US 4743469 A
The invention relates to a method of applying an adhesive, e.g., hotmelt, to containers in labeling machines. The hotmelt is contactlessly applied to the containers to be labeled by means of a nozzle applicator. After application of the adhesive to the object to be labeled, the adhesive spot or adhesive bead produced in this manner is distributed over a wide area by means of a stream of pressurized gas, e.g., pressurized air.
1. A method of applying an adhesive, such as hotmelt, to discrete containers which are in labeling machines and are to be labeled, comprising the steps of contactlessly applying to containers beads of adhesive by means of a nozzle applicator, and distributing each adhesive bead over a wide area of the respective container by means of a pressurized gas stream after application of the adhesive to the container, said distributing step including directing each pressurized gas stream at least substantially concentrically to the respective bead.
2. A method according to claim 1, further comprising the step of heating the gas of the pressurized gas stream.
3. A method according to claim 1, further comprising the step of cooling the gas of the pressurized gas stream.
The invention relates to a method of applying adhesive to containers in labeling machines.
A method of this type is shown, for example, in FIG. 12a, page 20 of the September 1975 edition of "Handbuch der Etikettiertechnik" published by Hermann Kronseder, Neutraubling, German Federal Republic. In this method, a bead of hotmelt is "contactlessly" applied to a container which is to be labeled and is transported by a nozzle for hotmelt. The container is subsequently advanced from this adhesive applying station to a magazine for labels. Along such path, the container is additionally caused to rotate about its axis.
At the high speeds of advance normally employed in labeling machines today, this known method has the result that the hotmelt applied to the container is flung from the outer surface of the container due to the rotational speed of the container. In modern machines, the containers rotate at a tangential velocity of 150 to 250 meters per minute. The hotmelt, which is still in a flowable state, enters the labeling machine and causes the machine to become unusable within a very short period of time.
The speed of advance of the container must be high to insure that the heated hotmelt, which is sticky only in this condition, is capable of removing a label from the label magazine. The label is then rolled around the container due to the rotation of the container. Since it is unavoidable that the applied spot or bead of hotmelt is raised, the label is observed to have small projections in this area. These are regarded as unsightly by consumers.
The "contactless" application of the hotmelt overcomes the drawbacks which arise in those methods where the glue or hotmelt is applied to the exterior of the container via gluing rollers. The latter mode of application brings with it the danger of soiling due to contaminants on the outside of the container.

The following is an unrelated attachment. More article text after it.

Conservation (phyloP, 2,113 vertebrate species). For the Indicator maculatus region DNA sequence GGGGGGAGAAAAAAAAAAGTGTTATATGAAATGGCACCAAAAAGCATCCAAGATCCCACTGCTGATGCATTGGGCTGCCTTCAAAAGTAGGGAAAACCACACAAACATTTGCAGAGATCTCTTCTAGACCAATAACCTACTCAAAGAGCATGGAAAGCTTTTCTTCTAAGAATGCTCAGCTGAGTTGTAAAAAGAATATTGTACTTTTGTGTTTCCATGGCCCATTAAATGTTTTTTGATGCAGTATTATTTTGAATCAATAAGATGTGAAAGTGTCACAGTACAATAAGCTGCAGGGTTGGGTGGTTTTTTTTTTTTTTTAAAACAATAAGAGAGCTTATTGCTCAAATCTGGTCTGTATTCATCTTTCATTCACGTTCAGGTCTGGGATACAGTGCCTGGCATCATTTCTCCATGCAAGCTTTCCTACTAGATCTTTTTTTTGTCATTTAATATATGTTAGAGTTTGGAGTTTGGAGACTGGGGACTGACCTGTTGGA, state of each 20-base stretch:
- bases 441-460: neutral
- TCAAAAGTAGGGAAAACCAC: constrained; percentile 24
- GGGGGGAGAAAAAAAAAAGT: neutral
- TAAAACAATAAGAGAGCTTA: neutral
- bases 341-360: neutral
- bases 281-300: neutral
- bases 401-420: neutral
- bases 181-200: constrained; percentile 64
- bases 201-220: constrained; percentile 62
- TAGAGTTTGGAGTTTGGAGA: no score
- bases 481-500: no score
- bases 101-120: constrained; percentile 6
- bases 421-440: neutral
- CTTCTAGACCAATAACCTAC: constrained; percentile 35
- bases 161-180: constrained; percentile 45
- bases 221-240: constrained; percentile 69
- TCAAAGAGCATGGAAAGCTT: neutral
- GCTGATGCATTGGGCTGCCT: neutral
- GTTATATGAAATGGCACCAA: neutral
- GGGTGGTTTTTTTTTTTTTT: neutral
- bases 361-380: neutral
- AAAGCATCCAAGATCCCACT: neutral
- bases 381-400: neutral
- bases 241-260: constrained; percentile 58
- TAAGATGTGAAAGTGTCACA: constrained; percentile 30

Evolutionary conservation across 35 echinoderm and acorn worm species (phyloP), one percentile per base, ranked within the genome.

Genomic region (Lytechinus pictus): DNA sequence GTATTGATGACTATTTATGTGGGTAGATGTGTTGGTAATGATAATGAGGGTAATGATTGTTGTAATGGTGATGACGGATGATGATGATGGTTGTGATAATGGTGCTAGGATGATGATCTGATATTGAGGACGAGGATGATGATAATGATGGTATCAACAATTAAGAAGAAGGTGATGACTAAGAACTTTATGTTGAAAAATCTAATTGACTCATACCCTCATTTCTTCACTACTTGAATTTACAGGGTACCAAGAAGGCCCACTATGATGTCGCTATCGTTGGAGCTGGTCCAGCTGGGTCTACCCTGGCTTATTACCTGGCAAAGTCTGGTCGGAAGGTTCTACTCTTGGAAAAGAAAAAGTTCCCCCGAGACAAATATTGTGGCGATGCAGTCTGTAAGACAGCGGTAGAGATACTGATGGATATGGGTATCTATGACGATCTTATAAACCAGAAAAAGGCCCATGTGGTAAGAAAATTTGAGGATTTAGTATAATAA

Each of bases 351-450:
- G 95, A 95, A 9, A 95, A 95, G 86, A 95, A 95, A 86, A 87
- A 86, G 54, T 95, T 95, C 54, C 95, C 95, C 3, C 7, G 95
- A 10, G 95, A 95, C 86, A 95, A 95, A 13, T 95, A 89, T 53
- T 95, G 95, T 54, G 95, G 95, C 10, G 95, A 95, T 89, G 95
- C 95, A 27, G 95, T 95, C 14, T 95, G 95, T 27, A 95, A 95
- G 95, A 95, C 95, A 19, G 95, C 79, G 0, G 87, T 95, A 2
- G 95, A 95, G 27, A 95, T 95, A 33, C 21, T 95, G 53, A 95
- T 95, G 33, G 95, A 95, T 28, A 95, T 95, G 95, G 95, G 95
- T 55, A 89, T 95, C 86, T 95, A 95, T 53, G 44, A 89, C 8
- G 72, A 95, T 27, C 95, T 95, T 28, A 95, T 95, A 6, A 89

Thus, although the "contactless" glue application method has substantial advantages, it has not been possible to employ such method in practice to the satisfaction of the manufacturer of the labeling machines and of the consumer.
It is an object of the invention to further develop a method of the character described such that the "contactlessly" applied adhesive bead, or the "contactlessly" applied adhesive spot, is distributed over as large an area as possible without the fear of adhesive particles being carried into the surrounding machine components.
Spray pistols which may be used for the application of hotmelt and are capable of covering large areas with glue are known. Here, similarly to spray pistols for lacquer, the hotmelt discharged from the nozzle is atomized and brought onto the object support by a unidirectional stream of pressurized air. With this known method, particles of hotmelt cannot be prevented from entering the atmosphere and being introduced into the surrounding machine components, e.g., of labeling machines, thereby causing the machine to become unusable.
In the method of the invention, this drawback of the known method employing spray pistols is avoided by applying the pressurized air to the adhesive only after it has been deposited on the object support.
The West German Offenlegungsschrift No. 34 38 041 discloses a method which operates with a pneumatic doctor and in which flowable coating masses applied to bands of material are subjected to an aftertreatment. During normal operation, the applicator deposits an excess of the coating mass on the band and this excess is removed by the pneumatic doctor. However, even when the supply of the coating mass is adjusted in such a manner that no substantial excess of coating mass exists, the pneumatic doctor still has a favorable effect on the quality of the coating.
Advantageous embodiments of the invention are set forth in the dependent claims.
In addition to the advantages outlined previously, the method of the invention makes it possible to cool or heat hotmelt by means of the air stream so that the setting characteristics of the hotmelt can be controlled in dependence upon its chemical composition and the nature of the object support.
By increasing the area of the adhesive on the object support, a larger adhesive surface is created so that improved withdrawal of the labels from the label magazine is achieved. At the same time, the thickness of the adhesive on the object support is smaller so that the adhesive area is subsequently no longer observable at the upper surface of the label. The hotmelt accordingly does not affect the label.